Italy has asked the United Arab Emirates for help in the current economic crisis, inviting it to increase investments in Made in Italy products, but also to contribute to its sovereign debt.
Italian exports rose by 23 percent in the first four months of the year and are expected to reach a record of 5.5 billion euro ($7.08 billion) in 2012. Rome is now relying mainly on interest in maxi sovereign funds.
Italy’s Prime Minister Mario Monti is planning to visit the Gulf states at the end of November and is scheduled to meet with UAE financial experts on Nov. 20 in the UAE capital, Abu Dhabi.
“The United Arab Emirates is Italy’s top commercial partner and the most important market in the Arab world and this role became increasingly consolidated in 2011 and during the first four months of 2012,” Italian Ambassador to the United Arab Emirates, Giorgio Starace, said in an interview with AGI.
Starace put the 2011 exports of goods and services at 4.7 billion euro ($6 billion) in the first four months.
Having achieved its export objectives, now burdened by the European financial crisis, Italy aims to attract investments in its sovereign funds. It eyes the Abu Dhabi Investment Authority (ADIA), which manages excess revenue from the Emirates oil reserves and has investments worth $875 billion in shares and bonds issued by industrial and financial companies all over the world. There is also the Investment Corporation of Dubai, the Emirates Investment Authority and the Mubadala Development Company, which already owns 35percent of Piaggio Aero Industries and shares in Poltrona Frau.
“Our objective will be to attract investments by bringing the UAE’s capital to various Italian sectors. We believe that Italy is a country presenting a window of opportunity, investments and favorable prices, at least until economic growth returns, hopefully at the beginning of 2014. We are encouraging our interlocutors to move towards sectors guaranteeing great opportunities such as aeronautical technology, renewable energy, fashion and luxury yachts, [and] all industries in which Italy excels,” Straace said.
“We are also interested in possible initiatives to be taken by sovereign funds buying our debt.” Starace explained that,” Prime Minister Monti’s visit is one that intends to confirm the excellent relations Italy has with the UAE, but also expresses a desire to attribute an even higher level to these relations, in order to ensure Italy is closer to leading European players in trade, such as the French, the British and the Germans. “We must do more, and Prime Minister Monti’s presence confirms this."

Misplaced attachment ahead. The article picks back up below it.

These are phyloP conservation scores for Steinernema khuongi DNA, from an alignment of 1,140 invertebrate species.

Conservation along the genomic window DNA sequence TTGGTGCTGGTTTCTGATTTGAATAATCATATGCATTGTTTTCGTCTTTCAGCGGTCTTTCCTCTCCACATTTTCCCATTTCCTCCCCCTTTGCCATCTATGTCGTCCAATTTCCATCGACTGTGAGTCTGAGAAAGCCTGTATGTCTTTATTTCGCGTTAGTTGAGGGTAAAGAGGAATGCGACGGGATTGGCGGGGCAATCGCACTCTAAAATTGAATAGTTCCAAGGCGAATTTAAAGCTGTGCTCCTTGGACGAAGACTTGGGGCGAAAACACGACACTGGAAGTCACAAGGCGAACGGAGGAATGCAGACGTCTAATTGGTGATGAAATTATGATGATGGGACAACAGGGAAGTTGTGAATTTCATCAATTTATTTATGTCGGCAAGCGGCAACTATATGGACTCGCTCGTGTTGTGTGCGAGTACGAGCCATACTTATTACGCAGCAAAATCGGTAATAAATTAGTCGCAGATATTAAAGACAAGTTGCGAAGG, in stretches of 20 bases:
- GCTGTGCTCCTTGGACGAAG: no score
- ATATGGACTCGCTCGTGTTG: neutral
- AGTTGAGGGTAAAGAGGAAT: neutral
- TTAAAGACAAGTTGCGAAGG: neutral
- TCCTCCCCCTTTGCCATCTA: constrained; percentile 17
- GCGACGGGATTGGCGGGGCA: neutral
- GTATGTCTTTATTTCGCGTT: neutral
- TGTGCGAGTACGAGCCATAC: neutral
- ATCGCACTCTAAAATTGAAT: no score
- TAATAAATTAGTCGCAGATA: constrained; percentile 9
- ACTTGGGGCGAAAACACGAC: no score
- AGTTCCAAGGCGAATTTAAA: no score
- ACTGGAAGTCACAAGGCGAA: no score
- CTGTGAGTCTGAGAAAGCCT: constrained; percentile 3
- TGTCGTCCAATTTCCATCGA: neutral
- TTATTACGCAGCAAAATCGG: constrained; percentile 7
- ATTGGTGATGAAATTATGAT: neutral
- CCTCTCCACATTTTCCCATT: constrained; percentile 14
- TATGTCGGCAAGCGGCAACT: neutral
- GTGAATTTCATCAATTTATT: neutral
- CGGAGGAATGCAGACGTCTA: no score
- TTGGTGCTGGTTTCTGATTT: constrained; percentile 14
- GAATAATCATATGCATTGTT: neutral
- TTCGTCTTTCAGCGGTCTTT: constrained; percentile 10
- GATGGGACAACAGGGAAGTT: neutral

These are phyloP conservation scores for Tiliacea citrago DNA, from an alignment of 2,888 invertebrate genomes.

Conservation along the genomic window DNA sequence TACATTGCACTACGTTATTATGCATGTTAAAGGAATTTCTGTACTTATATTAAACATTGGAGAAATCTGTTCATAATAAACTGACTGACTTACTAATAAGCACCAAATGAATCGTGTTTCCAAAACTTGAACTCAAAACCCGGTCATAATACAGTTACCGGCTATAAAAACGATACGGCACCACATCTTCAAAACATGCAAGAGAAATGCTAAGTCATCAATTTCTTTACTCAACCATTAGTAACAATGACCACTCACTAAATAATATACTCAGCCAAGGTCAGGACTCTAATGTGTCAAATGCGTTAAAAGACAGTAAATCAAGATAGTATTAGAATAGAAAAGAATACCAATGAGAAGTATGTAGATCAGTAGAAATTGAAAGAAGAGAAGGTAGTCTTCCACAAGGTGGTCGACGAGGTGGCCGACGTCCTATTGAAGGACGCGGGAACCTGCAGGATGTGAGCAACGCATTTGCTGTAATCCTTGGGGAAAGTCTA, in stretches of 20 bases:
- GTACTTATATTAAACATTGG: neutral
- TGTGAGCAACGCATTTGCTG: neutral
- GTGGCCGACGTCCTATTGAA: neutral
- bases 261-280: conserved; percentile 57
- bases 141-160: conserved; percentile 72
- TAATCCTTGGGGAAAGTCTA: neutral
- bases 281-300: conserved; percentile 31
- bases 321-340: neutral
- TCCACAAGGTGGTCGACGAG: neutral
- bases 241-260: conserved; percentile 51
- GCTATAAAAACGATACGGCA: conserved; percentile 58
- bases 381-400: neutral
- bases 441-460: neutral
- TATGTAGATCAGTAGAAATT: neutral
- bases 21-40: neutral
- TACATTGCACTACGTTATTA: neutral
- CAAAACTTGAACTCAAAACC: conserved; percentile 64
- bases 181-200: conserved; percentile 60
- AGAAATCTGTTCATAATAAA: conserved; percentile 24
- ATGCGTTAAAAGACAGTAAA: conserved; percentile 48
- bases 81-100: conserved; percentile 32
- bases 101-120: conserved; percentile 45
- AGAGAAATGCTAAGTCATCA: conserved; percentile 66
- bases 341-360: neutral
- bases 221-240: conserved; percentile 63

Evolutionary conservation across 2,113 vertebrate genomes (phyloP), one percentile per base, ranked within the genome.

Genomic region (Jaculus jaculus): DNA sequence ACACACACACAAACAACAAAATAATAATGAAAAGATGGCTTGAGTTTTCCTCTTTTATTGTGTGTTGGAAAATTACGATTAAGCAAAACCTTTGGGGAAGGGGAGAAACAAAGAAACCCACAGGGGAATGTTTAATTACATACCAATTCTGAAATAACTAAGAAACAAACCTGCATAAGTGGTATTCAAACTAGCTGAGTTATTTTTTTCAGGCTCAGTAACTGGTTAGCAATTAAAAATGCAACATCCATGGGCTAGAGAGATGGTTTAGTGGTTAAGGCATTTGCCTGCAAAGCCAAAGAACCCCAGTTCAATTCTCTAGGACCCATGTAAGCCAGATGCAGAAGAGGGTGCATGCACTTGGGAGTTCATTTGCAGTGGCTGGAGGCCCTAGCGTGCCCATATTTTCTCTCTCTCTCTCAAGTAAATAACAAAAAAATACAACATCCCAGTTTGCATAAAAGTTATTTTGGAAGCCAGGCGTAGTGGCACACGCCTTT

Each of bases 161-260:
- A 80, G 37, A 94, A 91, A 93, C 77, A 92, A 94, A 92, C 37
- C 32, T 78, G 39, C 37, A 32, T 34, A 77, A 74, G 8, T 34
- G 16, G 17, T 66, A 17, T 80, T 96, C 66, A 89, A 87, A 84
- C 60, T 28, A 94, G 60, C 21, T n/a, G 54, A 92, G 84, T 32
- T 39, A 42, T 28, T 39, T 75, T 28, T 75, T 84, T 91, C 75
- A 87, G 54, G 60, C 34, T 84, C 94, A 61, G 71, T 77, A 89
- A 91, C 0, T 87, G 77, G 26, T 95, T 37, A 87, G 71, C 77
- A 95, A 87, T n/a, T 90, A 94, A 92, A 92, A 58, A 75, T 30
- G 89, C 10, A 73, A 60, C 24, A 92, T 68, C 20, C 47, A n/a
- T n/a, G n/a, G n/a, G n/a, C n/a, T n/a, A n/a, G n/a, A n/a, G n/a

Starace also emphasized that the prime minister enjoys “enormous prestige” also in the UAE, and his visit is the first in five years since Romano Prodi’s visit in 2007.
“Since then we have made great progress here and the time has come to certify this at a political level,” he added. Hence, while there is attention paid to sovereign funds, work continues in supporting Italian companies wishing to establish a greater presence in the Arab world, starting with countries in the Gulf.
“Dubai and Abu Dhabi are the Gulf’s ‘hub’, added Starace. “Companies move here because the country provides the best services in the area, the best free trade zones such as the one in Jebel Ali, and the best air transport system."
The ambassador announced that on Dec. 2, Alitalia will add four flights a week to Abu Dhabi, in partnership with Etihad.
“The Jebel Ali free trade area is a large re-exportation platform and it would be interesting to know how much of the 5 billion euro ($6.4 billion) entering the country is then moved from the Gulf to Africa, or to Iraq, and to much of the Indian subcontinent.”
Re-exportation can in fact act as a multiplier of investments, to which one must add demographic growth.
“There are now more immigrants who are also good consumers. This is the most globalized country in the world, only 10 percent of residents are nationals and there are now Russians, Poles and Egyptians. Abu Dhabi, for example, has a very large community of Syrians, Egyptians and Jordanians who are excellent consumers and contribute to the growth of the country's middle classes.”
While trade between Italy and the Emirates improves, political-diplomatic cooperation remains equally important. “Political cooperation on foreign affairs improved greatly with the Libyan experience. We hosted their planes at the Sigonella base, our foreign ministers were constantly in touch and Italy played a leading role in contact groups”.
This cooperation continues also in addressing the Syrian issue. Starace explained that “Italy is the country most aligned to the Emirates precisely because it is the country most attentive to maintaining balance and peace in the area. Like Italy, the United Arab Emirates have made maintaining balance and peace a question of survival, precisely because everything here is based on economic growth and thus also on the creation of an environment suited to doing business.”